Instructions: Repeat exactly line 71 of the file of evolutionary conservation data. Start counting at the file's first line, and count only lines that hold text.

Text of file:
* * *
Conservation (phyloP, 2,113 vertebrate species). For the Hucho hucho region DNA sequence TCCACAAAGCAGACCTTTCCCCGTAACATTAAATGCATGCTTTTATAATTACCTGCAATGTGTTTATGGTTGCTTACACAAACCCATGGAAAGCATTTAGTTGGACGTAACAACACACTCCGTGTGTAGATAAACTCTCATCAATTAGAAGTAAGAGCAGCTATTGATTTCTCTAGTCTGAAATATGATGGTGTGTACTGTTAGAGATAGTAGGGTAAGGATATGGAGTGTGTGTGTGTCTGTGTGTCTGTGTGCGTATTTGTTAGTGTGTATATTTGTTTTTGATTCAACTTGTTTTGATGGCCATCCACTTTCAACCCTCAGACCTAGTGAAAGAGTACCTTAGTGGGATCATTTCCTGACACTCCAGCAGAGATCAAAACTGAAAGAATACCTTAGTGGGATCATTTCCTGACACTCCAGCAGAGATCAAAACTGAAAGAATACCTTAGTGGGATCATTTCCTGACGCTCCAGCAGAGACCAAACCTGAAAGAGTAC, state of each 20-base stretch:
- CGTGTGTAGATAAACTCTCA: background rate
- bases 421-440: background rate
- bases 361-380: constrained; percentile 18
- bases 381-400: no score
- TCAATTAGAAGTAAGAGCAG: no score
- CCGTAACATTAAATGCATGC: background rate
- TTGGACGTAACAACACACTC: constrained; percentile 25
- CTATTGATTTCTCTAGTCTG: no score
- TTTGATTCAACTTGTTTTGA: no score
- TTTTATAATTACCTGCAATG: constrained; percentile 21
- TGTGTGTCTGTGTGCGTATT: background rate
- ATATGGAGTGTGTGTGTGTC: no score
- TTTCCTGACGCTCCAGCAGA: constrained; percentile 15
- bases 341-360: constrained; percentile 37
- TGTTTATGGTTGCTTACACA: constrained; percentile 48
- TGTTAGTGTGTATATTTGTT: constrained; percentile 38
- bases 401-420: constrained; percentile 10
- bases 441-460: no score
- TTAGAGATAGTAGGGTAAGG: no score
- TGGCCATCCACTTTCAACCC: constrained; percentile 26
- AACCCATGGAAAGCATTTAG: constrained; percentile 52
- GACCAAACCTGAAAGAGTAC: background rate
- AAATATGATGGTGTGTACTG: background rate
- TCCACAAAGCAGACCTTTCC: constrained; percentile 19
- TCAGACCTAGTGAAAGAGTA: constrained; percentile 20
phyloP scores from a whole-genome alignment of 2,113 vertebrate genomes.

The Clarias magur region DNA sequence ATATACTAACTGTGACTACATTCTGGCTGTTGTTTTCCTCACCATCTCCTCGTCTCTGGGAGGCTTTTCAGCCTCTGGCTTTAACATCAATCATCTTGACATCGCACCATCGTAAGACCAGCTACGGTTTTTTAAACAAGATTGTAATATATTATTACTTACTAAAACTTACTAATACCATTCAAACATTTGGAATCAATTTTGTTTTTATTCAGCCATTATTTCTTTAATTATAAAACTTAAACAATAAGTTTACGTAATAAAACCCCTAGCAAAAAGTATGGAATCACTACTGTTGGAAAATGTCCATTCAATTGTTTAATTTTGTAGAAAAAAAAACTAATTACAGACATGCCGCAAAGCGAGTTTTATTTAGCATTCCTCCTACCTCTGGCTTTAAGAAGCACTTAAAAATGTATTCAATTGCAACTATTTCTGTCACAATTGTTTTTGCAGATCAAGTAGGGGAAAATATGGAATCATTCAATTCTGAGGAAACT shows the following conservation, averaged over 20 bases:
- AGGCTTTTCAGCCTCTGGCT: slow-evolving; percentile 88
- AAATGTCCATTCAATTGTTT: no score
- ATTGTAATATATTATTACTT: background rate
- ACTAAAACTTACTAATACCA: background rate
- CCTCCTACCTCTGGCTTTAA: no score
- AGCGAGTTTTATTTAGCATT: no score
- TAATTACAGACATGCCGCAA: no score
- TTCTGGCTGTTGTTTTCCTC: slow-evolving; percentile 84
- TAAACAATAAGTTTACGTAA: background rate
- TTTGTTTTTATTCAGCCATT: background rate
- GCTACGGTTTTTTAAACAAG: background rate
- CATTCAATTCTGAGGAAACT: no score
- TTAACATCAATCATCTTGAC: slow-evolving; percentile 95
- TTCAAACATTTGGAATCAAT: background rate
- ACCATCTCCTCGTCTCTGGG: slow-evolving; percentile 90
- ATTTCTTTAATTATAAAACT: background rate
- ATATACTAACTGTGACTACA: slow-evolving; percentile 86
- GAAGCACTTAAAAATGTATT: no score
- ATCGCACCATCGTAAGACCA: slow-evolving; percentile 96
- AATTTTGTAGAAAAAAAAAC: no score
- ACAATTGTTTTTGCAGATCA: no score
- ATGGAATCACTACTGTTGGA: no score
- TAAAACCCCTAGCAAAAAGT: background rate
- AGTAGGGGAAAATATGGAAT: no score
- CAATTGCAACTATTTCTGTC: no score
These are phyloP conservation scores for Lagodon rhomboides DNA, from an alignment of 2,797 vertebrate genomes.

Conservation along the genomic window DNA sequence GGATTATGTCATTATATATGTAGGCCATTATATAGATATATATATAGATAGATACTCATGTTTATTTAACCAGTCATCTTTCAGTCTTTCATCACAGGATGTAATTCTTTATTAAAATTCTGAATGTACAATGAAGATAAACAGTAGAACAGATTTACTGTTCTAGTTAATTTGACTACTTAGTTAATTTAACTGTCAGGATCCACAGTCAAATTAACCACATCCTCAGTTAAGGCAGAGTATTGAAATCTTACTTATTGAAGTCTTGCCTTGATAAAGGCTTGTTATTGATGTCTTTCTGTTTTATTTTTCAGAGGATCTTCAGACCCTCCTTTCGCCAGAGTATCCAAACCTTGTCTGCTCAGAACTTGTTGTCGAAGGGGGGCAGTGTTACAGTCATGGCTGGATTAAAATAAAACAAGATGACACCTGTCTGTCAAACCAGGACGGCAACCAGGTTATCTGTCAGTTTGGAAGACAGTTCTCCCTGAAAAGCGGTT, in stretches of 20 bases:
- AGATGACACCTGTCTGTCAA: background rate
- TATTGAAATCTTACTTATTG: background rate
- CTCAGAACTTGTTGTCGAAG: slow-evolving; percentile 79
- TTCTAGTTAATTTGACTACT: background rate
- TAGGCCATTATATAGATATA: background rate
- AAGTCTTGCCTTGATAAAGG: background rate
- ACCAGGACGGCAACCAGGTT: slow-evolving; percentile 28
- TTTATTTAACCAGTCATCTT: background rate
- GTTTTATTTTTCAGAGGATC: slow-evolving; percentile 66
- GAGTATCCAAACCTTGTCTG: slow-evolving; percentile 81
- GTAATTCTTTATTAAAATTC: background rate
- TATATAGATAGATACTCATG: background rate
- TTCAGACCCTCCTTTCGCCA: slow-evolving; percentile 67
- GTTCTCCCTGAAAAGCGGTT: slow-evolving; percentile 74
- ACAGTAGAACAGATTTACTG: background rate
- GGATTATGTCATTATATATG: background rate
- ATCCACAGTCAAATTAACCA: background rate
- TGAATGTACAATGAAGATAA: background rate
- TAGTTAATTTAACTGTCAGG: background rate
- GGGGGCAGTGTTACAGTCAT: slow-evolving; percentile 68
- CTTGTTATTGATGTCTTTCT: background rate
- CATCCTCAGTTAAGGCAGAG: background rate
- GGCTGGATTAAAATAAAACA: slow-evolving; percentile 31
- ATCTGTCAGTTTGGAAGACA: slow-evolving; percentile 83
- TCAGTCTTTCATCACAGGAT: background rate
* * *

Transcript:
- GGATTATGTCATTATATATG: background rate